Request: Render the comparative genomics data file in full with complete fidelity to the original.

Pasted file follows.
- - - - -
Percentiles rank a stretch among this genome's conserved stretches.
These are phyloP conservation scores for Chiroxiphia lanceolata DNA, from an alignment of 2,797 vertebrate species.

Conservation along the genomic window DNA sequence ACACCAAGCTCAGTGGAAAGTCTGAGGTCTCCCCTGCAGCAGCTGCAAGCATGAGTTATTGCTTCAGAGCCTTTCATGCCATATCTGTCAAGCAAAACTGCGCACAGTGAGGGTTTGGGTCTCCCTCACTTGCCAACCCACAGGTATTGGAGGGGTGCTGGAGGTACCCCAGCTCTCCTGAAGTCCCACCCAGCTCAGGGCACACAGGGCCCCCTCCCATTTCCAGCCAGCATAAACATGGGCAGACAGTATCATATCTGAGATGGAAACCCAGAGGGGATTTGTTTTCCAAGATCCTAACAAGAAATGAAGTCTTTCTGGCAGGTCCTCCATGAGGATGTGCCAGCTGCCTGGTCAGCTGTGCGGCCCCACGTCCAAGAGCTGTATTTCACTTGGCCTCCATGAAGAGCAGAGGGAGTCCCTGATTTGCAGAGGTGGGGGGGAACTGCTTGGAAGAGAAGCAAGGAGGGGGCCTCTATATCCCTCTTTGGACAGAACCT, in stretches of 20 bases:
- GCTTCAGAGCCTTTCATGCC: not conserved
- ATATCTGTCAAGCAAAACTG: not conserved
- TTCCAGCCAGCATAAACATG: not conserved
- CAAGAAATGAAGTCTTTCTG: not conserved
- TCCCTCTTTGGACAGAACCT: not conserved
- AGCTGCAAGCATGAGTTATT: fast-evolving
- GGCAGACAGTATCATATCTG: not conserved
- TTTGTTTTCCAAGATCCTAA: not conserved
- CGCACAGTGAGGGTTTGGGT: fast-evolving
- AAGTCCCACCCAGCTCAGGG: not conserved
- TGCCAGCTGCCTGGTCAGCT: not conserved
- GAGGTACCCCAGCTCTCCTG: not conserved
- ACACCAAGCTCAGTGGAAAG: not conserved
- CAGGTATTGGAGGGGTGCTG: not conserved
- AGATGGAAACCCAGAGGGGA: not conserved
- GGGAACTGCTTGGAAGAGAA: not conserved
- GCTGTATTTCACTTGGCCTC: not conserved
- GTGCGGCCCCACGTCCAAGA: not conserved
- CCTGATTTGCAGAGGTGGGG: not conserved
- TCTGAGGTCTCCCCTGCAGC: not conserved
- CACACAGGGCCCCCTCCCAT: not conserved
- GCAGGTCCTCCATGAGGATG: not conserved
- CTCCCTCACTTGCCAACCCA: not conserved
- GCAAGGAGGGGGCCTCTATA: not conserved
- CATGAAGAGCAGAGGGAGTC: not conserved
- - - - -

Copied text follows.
Percentiles rank a stretch among this genome's conserved stretches.
These are phyloP conservation scores for Chiroxiphia lanceolata DNA, from an alignment of 2,797 vertebrate species.

Conservation along the genomic window DNA sequence ACACCAAGCTCAGTGGAAAGTCTGAGGTCTCCCCTGCAGCAGCTGCAAGCATGAGTTATTGCTTCAGAGCCTTTCATGCCATATCTGTCAAGCAAAACTGCGCACAGTGAGGGTTTGGGTCTCCCTCACTTGCCAACCCACAGGTATTGGAGGGGTGCTGGAGGTACCCCAGCTCTCCTGAAGTCCCACCCAGCTCAGGGCACACAGGGCCCCCTCCCATTTCCAGCCAGCATAAACATGGGCAGACAGTATCATATCTGAGATGGAAACCCAGAGGGGATTTGTTTTCCAAGATCCTAACAAGAAATGAAGTCTTTCTGGCAGGTCCTCCATGAGGATGTGCCAGCTGCCTGGTCAGCTGTGCGGCCCCACGTCCAAGAGCTGTATTTCACTTGGCCTCCATGAAGAGCAGAGGGAGTCCCTGATTTGCAGAGGTGGGGGGGAACTGCTTGGAAGAGAAGCAAGGAGGGGGCCTCTATATCCCTCTTTGGACAGAACCT, in stretches of 20 bases:
- GCTTCAGAGCCTTTCATGCC: not conserved
- ATATCTGTCAAGCAAAACTG: not conserved
- TTCCAGCCAGCATAAACATG: not conserved
- CAAGAAATGAAGTCTTTCTG: not conserved
- TCCCTCTTTGGACAGAACCT: not conserved
- AGCTGCAAGCATGAGTTATT: fast-evolving
- GGCAGACAGTATCATATCTG: not conserved
- TTTGTTTTCCAAGATCCTAA: not conserved
- CGCACAGTGAGGGTTTGGGT: fast-evolving
- AAGTCCCACCCAGCTCAGGG: not conserved
- TGCCAGCTGCCTGGTCAGCT: not conserved
- GAGGTACCCCAGCTCTCCTG: not conserved
- ACACCAAGCTCAGTGGAAAG: not conserved
- CAGGTATTGGAGGGGTGCTG: not conserved
- AGATGGAAACCCAGAGGGGA: not conserved
- GGGAACTGCTTGGAAGAGAA: not conserved
- GCTGTATTTCACTTGGCCTC: not conserved
- GTGCGGCCCCACGTCCAAGA: not conserved
- CCTGATTTGCAGAGGTGGGG: not conserved
- TCTGAGGTCTCCCCTGCAGC: not conserved
- CACACAGGGCCCCCTCCCAT: not conserved
- GCAGGTCCTCCATGAGGATG: not conserved
- CTCCCTCACTTGCCAACCCA: not conserved
- GCAAGGAGGGGGCCTCTATA: not conserved
- CATGAAGAGCAGAGGGAGTC: not conserved